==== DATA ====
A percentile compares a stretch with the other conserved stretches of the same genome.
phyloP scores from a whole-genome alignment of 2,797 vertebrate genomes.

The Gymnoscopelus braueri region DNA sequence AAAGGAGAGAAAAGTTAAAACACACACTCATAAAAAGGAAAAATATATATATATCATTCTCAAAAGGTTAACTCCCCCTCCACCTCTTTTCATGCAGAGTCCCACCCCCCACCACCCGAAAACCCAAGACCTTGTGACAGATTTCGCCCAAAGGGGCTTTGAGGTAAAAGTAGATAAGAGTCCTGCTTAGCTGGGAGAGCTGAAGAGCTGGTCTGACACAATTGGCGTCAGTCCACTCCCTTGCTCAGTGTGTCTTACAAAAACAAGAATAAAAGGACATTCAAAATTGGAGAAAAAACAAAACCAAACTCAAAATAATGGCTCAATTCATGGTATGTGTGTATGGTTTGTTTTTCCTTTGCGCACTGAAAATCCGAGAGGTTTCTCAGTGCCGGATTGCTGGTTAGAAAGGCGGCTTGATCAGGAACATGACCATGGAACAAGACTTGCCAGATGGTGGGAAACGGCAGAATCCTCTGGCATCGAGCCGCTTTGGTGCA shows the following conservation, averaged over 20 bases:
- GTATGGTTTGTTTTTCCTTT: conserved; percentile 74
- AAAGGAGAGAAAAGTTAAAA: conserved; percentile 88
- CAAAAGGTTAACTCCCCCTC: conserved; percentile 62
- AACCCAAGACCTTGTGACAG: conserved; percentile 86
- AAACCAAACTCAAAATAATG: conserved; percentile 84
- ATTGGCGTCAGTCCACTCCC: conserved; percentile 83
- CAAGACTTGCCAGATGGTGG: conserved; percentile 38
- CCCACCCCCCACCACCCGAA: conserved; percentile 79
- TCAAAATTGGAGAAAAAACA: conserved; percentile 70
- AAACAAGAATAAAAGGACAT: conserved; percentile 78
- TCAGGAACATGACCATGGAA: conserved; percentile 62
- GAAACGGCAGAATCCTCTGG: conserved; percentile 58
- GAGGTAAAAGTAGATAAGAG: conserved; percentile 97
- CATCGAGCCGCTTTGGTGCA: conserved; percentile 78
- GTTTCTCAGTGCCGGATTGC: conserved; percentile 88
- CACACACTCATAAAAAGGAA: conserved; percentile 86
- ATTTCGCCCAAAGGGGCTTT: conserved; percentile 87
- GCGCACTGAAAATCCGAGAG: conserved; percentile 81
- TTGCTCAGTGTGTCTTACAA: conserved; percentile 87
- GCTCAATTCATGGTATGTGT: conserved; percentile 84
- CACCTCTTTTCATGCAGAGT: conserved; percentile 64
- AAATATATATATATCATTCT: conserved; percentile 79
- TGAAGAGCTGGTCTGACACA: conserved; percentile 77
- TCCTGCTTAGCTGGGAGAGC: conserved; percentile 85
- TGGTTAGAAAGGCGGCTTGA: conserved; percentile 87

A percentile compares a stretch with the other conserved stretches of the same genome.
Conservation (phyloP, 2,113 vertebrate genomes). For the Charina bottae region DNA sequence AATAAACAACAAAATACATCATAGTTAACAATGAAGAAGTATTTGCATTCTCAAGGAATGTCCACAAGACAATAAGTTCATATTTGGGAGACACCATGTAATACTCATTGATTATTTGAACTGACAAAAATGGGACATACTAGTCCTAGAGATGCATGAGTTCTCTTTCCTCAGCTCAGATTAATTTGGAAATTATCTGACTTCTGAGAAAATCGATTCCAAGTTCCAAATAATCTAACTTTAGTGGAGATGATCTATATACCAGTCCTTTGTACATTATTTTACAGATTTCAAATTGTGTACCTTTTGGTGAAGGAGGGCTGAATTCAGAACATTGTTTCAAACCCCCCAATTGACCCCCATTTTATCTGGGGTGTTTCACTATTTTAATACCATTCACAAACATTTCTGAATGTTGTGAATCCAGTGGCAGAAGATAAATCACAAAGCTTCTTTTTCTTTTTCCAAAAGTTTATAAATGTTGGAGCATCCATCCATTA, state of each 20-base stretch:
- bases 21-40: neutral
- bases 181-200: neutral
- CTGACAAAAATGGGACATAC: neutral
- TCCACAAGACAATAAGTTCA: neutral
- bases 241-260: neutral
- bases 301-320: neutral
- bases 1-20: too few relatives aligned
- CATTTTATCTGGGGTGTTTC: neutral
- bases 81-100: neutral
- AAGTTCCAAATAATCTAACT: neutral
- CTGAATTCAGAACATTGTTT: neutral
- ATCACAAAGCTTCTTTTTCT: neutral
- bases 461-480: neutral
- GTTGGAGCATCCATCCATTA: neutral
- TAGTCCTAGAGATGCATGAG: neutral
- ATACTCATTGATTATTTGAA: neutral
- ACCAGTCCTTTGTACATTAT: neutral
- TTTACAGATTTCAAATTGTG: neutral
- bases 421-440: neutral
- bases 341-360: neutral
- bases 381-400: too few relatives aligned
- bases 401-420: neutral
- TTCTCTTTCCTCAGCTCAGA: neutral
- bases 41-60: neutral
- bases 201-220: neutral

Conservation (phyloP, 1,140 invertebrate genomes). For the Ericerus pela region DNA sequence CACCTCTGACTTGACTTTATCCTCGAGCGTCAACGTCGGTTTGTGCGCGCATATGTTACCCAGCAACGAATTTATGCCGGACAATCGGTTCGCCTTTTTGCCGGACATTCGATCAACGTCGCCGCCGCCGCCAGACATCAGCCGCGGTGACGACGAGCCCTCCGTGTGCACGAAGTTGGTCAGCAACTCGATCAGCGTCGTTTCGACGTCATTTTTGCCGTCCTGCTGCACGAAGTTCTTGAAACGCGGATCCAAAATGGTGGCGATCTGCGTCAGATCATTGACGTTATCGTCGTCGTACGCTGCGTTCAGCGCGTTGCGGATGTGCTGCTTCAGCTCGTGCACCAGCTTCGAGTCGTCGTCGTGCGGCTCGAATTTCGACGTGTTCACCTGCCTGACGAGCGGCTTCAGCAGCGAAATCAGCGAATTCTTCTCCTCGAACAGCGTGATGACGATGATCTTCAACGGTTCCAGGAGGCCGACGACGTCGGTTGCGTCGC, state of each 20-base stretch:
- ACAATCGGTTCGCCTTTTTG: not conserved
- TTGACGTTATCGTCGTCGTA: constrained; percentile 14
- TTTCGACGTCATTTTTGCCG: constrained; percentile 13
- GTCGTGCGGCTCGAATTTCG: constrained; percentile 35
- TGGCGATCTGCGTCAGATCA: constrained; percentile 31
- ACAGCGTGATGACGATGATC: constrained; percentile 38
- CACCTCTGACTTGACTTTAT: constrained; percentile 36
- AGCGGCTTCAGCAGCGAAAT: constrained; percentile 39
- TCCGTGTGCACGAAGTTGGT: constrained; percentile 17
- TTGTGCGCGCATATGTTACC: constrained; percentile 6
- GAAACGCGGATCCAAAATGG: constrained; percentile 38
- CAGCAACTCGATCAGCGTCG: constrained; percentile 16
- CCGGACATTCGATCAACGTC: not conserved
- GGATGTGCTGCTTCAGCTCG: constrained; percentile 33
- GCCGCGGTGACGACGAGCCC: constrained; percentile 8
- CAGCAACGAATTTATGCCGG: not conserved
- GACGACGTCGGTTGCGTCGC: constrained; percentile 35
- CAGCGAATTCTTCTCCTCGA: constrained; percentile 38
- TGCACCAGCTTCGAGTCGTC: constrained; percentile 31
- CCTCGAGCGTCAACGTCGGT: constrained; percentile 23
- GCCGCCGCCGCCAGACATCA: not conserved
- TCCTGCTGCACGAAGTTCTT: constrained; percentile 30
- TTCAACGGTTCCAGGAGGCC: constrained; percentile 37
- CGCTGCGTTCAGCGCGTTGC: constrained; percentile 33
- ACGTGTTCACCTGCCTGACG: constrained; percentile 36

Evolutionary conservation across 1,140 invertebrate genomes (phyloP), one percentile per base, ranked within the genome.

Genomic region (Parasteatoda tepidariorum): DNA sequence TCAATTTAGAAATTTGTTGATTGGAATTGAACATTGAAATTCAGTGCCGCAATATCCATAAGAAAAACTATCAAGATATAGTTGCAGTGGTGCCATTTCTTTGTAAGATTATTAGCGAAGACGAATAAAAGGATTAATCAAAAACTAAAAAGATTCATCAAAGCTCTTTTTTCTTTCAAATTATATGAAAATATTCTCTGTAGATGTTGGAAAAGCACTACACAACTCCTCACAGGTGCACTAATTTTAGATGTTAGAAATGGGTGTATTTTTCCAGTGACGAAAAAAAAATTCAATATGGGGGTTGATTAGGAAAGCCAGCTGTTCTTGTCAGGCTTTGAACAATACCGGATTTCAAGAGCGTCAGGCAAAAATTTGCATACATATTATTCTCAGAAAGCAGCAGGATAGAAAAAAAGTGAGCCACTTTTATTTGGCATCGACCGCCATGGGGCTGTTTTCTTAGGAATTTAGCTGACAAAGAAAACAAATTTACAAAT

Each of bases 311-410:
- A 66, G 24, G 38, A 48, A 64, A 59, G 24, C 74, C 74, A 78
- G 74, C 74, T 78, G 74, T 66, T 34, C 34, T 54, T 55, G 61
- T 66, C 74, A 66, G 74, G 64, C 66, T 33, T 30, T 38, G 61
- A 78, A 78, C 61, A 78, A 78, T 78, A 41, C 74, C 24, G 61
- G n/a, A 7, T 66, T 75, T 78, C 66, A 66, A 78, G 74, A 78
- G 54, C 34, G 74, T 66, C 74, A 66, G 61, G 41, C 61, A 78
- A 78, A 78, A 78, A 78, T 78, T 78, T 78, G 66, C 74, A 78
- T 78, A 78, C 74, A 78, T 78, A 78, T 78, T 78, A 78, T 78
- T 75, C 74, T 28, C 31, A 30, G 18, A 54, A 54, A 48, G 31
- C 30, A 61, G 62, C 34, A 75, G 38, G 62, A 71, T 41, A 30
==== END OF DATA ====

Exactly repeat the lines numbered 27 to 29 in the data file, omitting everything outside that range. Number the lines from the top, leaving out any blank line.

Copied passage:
- TCCTGCTTAGCTGGGAGAGC: conserved; percentile 85
- TGGTTAGAAAGGCGGCTTGA: conserved; percentile 87

A percentile compares a stretch with the other conserved stretches of the same genome.